In a nontraumatic fracture of the first rib, sudden muscular loading or repetitive muscle use that involves opposing forces contributes to osseous fatigue and may lead to fracture.4,6,10 The patient in the current case was found to have a first rib fracture that was associated with a small hematoma and development of an empyema. The patient's occupation primarily consisted of handling packages in a warehouse and involved repetitive overhead motion of the upper extremities, which may have caused osseous fatigue that could, in turn, have caused the fracture. Although empyema is a common complication of retained hemothorax in traumatic chest wall injury,11 the development of an empyema associated with a nontraumatic rib fracture was an unusual feature. We postulate that the hematogenous spread of Staphylococcus aureus occurred after a low-grade bacteremia, perhaps caused by the superficial abrasions on the patient's hands. An alternative explanation could be a primary osteomyelitis with secondary extension to surrounding tissues, but bacterial osteomyelitis of the ribs is very rare and typically identified in children and young adults.12,13 
Management of isolated nontraumatic first rib fracture is typically conservative and includes pain management, activity modification, and gradual return to activities, with most patients making a complete recovery. Patients initially may need to rest the affected limb and gradually return to activity when symptoms cease, which often occurs 4 to 8 weeks after the injury.3,6,9 A complication associated with a stress fracture is progression to a complete fracture with nonunion, which can require 6 to 12 months of restricted activity.9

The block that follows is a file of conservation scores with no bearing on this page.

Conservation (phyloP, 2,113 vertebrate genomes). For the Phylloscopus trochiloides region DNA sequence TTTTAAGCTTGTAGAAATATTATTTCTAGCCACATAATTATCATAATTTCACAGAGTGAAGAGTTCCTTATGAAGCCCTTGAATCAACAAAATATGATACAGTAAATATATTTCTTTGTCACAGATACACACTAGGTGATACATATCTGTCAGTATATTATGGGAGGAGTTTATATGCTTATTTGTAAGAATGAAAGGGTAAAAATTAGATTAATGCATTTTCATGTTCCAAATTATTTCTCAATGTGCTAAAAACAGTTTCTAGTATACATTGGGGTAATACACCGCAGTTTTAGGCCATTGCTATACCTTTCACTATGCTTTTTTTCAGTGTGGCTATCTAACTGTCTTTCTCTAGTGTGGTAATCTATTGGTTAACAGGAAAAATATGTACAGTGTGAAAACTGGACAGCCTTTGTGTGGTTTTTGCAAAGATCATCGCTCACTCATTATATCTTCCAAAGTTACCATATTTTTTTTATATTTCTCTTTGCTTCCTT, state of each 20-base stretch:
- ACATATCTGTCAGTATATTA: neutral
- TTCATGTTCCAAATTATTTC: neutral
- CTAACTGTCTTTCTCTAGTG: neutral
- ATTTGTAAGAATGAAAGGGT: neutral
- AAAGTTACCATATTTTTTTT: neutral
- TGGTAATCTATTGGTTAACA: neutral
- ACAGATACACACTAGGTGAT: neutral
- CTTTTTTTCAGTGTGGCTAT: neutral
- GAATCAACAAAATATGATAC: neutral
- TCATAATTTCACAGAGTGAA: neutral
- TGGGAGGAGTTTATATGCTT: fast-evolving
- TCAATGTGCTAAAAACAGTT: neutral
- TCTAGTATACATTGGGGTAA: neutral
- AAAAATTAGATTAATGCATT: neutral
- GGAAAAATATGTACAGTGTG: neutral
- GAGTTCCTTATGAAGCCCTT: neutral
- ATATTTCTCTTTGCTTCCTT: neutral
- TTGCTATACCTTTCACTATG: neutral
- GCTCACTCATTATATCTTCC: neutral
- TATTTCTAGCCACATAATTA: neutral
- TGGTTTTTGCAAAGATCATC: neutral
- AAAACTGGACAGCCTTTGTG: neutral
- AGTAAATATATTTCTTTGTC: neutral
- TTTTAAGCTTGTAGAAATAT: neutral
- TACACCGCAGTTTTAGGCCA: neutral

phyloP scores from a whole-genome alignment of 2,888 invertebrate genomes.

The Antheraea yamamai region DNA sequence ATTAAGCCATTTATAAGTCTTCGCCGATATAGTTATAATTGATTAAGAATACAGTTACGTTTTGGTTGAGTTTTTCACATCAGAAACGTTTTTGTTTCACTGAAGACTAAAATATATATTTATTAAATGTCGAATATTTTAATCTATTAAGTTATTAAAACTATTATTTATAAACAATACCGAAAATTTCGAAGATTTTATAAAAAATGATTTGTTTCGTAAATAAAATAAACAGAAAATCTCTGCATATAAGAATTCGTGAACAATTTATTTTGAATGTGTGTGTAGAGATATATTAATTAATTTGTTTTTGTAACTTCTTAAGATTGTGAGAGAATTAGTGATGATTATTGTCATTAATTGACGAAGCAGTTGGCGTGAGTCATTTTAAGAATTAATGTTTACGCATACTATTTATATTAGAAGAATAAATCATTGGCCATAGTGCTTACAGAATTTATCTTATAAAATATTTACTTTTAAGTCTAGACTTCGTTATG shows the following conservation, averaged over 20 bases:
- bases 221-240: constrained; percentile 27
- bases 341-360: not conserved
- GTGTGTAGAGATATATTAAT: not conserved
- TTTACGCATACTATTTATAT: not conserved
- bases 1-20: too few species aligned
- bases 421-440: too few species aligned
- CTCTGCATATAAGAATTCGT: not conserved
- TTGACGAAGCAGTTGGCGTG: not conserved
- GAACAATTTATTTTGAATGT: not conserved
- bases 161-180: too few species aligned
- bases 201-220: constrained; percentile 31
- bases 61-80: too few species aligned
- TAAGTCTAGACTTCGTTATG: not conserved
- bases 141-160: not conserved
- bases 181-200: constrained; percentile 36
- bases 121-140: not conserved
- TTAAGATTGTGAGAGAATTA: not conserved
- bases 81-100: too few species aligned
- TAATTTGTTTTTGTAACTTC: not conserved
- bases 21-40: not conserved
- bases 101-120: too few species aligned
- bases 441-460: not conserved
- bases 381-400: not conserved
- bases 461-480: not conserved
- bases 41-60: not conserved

Conclusion
Fracture of the first rib is rare but can be caused by repetitive overhead motion of the upper extremities, which likely contributed to osseous fatigue in this patient. This mechanism of nontraumatic injury is usually described in adolescents in throwing and rowing sports and is typically not associated with complications, making the patient's age and development of empyema in the current case particularly noteworthy. 
References
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Figure.
A computed tomographic image of the chest of a man presenting with progressively worsening left shoulder pain showed a left nondisplaced first rib fracture with a small hematoma proximate to a 9-cm left upper lobe fluid collection.
Figure.
A computed tomographic image of the chest of a man presenting with progressively worsening left shoulder pain showed a left nondisplaced first rib fracture with a small hematoma proximate to a 9-cm left upper lobe fluid collection.